Stigma related to the use of mental health services can serve as a significant barrier to accessing care. Stigma refers to personal attributes that are socially disapproved, resulting in social rejection of the individuals who hold them (Hinshaw & Stier, 2008). Research has documented that stigma serves as a barrier to mental health care (Corrigan, 2004; Corrigan, Druss, & Perlick, 2014). Stigma delays service seeking, may cause early termination of treatment, and may undermine social inclusion and rehabilitation (Corrigan et al., 2014; Mosher, Winger, Given, Helft, & O’Neil, 2016). The World Health Organization (2001) identified care stigma as the hidden burden of mental health disorders.
Mental healthcare stigma is associated with the perception that an individual who seeks mental health services is discredited and/or deviant (Vogel, Wade, & Haake, 2006). Stigma is pervasive. In a telephone survey conducted among 1,006 randomly selected adults in the United States, the American Psychological Association (2019) documented that although more Americans positively consider seeking mental health care when needed, stigma is persistent. Specifically, 33% respondents agreed with the statement “People with mental health disorders scare me,” and 39% said they would view someone differently if they knew that person had a mental health disorder.
Stigma as a cultural concept is highly context-specific. The current study was conducted in Israel, a multicultural society. As in other developed countries, in Israeli society, mental health stigma is prevalent, hindering the process of social inclusion of those who have mental disorders (Nakash & Levav, 2012). The Hebrew term for a mental disorder is mahalat nefesh (disease of the soul), which contributes to its negative social perception (Levav et al., 2005). Using the term soul (nefesh) assumes a spiritual essentialism and stands in contrast to biopsychosocial models of psychiatric disorders. Indeed, a study examining the acceptance of this term among Israeli adults found that although most mental health service–users rejected the current Hebrew term for mental disorder, HCPs reported higher acceptance of this term (Levav et al., 2005).
Despite the importance of reducing care stigma, therapeutic interventions rarely include attention to reducing care stigma with the exception of psychosocial rehabilitation programs. Findings from the current study point to the need to refute the effects of mental healthcare stigma throughout the course of treatment. Such efforts should include raising awareness of the pervasiveness of the problem and its consequences, as well as facilitating service user education and empowerment. Public campaigns to increase knowledge and acceptance of mental health problems can also be effective in reducing stigma.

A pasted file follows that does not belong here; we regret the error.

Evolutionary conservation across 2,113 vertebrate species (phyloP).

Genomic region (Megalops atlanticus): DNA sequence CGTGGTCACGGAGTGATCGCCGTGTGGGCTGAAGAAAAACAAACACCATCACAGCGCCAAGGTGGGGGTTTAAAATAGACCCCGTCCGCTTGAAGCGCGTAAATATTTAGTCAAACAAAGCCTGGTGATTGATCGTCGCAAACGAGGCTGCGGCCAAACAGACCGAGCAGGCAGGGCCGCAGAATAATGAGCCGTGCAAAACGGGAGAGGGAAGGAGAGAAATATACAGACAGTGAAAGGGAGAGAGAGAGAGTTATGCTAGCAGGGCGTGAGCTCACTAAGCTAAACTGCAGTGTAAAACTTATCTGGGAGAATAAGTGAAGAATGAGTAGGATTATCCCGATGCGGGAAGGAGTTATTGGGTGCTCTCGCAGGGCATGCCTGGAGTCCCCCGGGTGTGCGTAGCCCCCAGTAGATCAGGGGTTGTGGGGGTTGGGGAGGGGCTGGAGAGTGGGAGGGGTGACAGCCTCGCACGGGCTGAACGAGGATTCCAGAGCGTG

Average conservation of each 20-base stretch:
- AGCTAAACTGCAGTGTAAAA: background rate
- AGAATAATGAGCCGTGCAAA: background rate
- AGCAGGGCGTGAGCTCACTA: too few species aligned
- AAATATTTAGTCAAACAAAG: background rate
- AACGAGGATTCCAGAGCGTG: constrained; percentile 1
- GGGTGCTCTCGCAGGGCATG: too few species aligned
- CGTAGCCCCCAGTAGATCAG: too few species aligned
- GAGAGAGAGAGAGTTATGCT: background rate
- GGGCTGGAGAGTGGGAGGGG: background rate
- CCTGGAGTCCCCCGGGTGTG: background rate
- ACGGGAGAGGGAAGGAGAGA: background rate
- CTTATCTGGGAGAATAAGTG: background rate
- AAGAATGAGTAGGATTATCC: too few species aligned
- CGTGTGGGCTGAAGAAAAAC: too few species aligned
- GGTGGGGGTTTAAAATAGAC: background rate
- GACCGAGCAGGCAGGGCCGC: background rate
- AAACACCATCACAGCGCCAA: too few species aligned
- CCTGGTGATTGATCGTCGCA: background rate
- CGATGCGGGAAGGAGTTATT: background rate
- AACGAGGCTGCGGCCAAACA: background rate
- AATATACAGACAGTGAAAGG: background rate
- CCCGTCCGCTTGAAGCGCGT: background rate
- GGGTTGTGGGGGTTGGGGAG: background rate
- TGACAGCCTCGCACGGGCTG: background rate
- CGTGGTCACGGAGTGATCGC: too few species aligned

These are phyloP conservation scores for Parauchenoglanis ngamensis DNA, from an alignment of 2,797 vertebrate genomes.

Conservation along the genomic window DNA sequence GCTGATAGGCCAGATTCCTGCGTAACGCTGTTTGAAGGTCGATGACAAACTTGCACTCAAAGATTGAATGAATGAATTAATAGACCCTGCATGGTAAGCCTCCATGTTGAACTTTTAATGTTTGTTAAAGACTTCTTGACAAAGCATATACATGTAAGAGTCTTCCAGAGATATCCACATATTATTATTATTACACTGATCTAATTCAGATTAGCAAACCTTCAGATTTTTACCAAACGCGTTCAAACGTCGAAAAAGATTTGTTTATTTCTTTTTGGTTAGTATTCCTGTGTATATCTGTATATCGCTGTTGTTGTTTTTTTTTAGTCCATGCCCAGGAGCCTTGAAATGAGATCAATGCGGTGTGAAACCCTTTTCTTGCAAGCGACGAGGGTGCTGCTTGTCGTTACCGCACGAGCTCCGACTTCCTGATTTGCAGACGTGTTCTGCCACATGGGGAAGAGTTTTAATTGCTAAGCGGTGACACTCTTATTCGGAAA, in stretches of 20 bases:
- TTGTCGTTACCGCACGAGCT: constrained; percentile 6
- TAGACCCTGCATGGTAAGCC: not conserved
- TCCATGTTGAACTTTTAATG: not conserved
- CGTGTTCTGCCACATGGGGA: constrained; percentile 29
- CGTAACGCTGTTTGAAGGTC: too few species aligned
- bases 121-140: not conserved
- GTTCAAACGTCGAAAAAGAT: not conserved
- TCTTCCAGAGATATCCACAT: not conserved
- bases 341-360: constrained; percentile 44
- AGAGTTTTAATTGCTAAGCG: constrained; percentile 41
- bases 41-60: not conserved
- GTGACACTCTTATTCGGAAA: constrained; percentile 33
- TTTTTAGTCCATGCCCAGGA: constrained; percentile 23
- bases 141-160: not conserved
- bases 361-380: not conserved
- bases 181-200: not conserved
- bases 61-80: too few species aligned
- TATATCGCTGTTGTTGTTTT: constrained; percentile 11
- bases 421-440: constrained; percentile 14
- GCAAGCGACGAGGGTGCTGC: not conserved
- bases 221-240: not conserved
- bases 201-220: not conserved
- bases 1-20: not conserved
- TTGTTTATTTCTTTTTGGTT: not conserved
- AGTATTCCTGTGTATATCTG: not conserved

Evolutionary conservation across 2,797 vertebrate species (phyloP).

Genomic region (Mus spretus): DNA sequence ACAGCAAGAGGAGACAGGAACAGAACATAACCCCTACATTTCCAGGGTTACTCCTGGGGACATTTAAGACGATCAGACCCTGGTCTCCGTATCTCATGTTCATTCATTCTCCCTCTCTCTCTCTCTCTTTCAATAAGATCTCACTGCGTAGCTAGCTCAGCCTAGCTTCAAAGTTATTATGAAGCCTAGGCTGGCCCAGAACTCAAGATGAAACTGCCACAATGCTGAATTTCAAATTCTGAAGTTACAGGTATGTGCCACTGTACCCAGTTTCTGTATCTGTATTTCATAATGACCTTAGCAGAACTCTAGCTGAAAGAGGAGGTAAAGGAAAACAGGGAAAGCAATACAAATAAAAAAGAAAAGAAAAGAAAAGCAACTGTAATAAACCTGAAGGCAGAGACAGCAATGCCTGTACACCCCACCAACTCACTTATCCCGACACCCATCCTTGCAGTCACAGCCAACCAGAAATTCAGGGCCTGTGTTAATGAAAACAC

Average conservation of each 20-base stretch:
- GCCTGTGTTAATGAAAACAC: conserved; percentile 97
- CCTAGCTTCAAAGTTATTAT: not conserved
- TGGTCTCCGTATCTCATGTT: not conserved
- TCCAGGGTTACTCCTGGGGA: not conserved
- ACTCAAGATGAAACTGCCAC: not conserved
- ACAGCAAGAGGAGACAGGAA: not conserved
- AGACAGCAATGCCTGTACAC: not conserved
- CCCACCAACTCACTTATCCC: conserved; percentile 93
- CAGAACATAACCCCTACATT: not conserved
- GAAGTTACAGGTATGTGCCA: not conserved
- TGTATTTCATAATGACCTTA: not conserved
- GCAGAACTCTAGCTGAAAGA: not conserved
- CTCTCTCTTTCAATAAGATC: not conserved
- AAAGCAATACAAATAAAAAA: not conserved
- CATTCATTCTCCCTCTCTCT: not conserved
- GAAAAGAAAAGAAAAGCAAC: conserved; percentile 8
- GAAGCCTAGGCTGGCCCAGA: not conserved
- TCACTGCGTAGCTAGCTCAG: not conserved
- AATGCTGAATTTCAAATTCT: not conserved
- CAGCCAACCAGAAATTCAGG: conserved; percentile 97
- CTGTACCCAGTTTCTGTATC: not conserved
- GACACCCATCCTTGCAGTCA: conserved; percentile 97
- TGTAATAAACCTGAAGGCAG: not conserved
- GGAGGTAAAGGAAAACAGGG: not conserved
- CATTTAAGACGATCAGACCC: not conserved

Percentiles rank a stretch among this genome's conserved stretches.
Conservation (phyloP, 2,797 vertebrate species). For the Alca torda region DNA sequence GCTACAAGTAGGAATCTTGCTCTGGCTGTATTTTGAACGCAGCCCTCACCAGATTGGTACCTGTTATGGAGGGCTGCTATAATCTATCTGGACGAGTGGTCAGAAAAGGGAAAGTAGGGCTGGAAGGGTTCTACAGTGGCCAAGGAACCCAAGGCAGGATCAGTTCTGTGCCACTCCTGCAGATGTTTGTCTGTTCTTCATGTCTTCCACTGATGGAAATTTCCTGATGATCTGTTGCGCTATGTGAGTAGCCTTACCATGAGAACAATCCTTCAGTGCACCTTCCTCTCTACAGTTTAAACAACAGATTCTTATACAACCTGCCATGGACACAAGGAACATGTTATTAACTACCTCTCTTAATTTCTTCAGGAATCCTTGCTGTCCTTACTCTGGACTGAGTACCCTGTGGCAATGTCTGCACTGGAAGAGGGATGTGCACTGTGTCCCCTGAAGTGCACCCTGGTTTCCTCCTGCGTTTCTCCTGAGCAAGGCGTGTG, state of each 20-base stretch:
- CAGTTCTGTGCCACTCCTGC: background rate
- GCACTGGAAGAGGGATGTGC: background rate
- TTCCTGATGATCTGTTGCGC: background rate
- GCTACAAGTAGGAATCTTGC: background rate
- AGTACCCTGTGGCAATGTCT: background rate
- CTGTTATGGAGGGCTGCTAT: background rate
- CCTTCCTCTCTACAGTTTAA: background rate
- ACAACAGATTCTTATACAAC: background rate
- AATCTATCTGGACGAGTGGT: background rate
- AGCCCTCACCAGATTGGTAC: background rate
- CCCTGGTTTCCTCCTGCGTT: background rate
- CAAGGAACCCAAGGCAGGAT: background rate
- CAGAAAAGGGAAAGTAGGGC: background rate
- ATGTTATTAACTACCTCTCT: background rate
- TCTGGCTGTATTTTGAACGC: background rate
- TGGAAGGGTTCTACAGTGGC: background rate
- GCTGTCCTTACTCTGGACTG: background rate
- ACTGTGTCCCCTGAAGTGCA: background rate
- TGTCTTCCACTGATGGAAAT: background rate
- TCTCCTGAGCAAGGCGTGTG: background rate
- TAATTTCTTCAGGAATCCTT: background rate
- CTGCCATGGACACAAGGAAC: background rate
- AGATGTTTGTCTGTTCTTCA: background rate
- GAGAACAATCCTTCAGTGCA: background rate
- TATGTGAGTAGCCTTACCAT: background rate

Oncology nurses in this study provided support and listened with empathy to their patients who experienced mental health distress and suicidality. At the same time, they highlighted limitations regarding accessibility and practical interventions and support for their patients. These are essential factors in a good nurse–patient alliance, which is central to providing effective mental health interventions and prevention of suicide in people with cancer. Developing clear guidelines to responding to mental health distress and suicidality in individuals with cancer is critical to improving the quality of care for the patient. In addition, adopting these guidelines can reduce poor quality of life and potential disease-related morbidity and mortality in patients with cancer. Reducing stigma among those seeking mental health care is critical. The current study points to the importance of effective and ongoing training of oncology nurses to reduce barriers in addressing patients’ mental health needs.
Leeat Granek, PhD, is an associate professor in the School of Health Policy and Management at York University in Toronto, Ontario, Canada; Ora Nakash, PhD, is a professor in the School for Social Work at Smith College in Northampton, MA, and an adjunct professor in the Baruch Ivcher School of Psychology in Herzliya, Israel; Samuel Ariad, MD, is an associate professor in the Department of Oncology at the Soroka University Medical Center and Shahar Shapira, MA, is a research assistant in the Gender Studies Program, both at Ben-Gurion University of the Negev in Beer Sheva, Israel; and Merav Ben-David, MD, is an oncologist in the Head and Breast Radiation Unit of Sheba Medical Center in Ramat Gan and a senior lecturer at the Sackler School of Medicine at Tel Aviv University, both in Israel. This study was funded by the American Foundation for Suicide Prevention (pilot research grant to Granek). Granek, Nakash, Shapira, and Ben-David contributed to the conceptualization and design. All authors completed the data collection. Granek provided statistical support. Granek, Ariad, Shapira, and Ben-David provided the analysis. Granek, Nakash, Ariad, and Shapira contributed to the manuscript preparation. Granek can be reached at email@example.com, with copy to ONFEditor@ons.org. (Submitted November 2018. Accepted March 8, 2019.)